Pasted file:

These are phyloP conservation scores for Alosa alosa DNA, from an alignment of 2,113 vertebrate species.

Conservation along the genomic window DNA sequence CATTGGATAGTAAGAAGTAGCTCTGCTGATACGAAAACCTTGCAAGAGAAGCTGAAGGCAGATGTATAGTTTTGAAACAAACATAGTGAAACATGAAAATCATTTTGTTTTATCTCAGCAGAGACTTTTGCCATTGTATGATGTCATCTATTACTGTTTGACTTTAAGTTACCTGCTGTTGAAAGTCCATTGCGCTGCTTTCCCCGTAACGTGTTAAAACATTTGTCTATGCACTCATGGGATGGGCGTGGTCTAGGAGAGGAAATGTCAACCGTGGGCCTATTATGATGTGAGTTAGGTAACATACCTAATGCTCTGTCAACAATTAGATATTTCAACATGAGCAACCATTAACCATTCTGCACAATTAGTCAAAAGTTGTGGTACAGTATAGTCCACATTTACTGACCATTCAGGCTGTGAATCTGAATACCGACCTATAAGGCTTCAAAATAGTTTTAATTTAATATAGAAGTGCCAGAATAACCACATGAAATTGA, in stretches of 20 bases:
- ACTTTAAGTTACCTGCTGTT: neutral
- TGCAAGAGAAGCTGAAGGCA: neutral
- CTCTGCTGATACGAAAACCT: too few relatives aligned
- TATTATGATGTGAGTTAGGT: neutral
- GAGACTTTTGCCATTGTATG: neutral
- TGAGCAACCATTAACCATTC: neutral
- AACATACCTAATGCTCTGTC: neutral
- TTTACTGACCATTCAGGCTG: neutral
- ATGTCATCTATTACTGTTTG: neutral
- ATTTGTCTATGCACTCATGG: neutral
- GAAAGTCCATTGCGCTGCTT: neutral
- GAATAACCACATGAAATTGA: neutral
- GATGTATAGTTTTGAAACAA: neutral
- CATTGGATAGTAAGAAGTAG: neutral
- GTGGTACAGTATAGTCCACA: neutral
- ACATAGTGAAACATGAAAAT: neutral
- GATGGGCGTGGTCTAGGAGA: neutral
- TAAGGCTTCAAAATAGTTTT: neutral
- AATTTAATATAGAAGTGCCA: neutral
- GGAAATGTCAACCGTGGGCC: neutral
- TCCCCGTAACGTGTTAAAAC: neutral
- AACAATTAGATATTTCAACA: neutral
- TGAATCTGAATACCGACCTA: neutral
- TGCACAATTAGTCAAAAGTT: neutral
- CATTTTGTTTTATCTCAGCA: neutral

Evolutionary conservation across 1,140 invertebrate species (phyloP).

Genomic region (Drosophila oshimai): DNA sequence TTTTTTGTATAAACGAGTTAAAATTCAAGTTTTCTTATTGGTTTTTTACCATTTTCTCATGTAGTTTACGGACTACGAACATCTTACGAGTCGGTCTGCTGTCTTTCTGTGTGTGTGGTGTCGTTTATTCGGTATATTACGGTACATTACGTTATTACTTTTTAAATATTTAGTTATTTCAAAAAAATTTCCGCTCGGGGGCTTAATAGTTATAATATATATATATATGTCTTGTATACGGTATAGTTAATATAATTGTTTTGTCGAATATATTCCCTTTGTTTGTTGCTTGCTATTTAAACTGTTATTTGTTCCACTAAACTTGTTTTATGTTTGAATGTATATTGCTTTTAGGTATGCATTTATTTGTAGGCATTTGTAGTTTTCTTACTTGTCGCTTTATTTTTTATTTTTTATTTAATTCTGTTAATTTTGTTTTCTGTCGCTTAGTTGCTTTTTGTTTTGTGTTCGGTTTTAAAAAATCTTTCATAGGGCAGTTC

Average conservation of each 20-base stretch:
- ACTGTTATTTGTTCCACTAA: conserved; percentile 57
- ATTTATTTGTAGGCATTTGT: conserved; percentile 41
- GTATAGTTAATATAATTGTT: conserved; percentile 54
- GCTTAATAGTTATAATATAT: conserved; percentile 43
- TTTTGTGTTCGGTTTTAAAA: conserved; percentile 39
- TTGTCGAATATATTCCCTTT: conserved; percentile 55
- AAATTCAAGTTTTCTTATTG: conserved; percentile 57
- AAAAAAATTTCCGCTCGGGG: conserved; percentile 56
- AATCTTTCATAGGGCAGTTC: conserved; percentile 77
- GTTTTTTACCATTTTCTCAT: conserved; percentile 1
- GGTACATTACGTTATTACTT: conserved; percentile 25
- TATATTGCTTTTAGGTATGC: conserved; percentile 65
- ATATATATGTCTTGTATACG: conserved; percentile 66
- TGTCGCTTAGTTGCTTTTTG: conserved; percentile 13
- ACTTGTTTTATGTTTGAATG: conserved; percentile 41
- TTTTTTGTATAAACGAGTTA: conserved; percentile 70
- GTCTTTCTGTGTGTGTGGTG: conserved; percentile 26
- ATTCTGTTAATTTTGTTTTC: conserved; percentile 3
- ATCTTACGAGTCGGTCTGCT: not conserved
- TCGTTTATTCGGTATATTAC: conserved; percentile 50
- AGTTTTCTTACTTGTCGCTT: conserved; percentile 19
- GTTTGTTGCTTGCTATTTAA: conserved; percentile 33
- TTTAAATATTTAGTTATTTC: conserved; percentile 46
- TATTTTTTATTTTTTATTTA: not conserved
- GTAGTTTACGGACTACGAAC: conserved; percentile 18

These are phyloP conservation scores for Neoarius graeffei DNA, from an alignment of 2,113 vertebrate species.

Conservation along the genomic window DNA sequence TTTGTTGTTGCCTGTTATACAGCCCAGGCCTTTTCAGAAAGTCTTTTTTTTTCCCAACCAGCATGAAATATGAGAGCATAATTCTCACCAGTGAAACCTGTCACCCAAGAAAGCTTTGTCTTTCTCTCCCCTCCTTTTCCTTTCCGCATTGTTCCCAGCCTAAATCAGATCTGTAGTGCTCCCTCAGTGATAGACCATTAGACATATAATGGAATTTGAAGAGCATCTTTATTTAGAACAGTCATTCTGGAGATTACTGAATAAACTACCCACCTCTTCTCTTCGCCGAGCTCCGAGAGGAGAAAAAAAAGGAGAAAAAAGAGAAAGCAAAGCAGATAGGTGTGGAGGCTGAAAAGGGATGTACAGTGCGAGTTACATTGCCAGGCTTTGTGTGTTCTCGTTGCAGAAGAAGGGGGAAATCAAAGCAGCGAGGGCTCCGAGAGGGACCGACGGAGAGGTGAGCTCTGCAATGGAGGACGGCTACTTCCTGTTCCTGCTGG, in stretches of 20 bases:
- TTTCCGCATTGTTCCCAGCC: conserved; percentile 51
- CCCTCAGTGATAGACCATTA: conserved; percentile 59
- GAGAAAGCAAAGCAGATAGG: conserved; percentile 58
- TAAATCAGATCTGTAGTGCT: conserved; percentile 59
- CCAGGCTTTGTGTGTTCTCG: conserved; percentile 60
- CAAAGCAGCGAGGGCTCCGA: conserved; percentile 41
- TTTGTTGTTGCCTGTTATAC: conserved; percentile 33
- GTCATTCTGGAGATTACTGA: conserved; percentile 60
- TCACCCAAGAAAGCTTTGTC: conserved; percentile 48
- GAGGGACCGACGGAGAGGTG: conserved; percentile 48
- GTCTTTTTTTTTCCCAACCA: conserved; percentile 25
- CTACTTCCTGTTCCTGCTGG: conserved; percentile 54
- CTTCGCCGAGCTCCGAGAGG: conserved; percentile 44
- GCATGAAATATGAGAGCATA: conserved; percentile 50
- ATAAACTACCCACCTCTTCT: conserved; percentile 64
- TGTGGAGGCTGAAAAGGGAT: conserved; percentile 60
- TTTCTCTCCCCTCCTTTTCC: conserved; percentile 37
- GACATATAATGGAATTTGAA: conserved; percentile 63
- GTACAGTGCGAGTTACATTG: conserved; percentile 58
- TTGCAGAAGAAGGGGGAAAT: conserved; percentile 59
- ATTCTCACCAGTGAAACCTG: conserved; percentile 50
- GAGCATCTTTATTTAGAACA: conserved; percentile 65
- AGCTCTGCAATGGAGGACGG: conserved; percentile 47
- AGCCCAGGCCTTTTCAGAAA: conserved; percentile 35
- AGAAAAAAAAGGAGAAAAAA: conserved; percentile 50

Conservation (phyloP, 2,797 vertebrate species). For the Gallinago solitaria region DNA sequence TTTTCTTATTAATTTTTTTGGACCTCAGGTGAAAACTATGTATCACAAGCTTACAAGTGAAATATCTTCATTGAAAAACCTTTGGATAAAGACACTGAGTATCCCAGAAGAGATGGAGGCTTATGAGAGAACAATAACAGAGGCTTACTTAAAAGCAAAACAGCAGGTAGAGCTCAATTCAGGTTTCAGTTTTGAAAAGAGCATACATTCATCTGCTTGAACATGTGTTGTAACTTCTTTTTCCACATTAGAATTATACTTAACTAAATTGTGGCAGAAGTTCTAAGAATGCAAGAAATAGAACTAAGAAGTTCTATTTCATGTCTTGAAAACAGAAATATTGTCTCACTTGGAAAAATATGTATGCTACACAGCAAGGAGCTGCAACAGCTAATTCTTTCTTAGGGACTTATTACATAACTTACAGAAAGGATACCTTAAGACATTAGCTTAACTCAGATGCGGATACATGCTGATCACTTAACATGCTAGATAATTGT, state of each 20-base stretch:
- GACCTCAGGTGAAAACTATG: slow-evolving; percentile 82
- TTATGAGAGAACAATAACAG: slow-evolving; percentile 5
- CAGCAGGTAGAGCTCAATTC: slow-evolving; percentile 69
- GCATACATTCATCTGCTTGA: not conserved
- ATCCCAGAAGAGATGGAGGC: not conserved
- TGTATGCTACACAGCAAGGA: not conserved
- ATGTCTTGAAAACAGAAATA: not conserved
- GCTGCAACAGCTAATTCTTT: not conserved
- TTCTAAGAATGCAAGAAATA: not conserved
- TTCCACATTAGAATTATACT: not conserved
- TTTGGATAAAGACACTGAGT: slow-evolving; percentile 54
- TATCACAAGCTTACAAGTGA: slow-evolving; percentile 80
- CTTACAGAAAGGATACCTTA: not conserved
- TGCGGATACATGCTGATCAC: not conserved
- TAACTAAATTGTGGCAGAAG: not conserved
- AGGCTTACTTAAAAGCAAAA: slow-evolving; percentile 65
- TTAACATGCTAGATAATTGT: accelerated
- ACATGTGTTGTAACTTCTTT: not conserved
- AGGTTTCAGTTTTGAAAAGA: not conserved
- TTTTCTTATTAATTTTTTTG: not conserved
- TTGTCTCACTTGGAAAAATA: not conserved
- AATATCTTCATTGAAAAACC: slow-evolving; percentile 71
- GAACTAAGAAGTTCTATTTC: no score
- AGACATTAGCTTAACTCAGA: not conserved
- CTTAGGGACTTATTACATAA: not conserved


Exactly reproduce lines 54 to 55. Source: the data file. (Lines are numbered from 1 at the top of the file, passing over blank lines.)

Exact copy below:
- TATTTTTTATTTTTTATTTA: not conserved
- GTAGTTTACGGACTACGAAC: conserved; percentile 18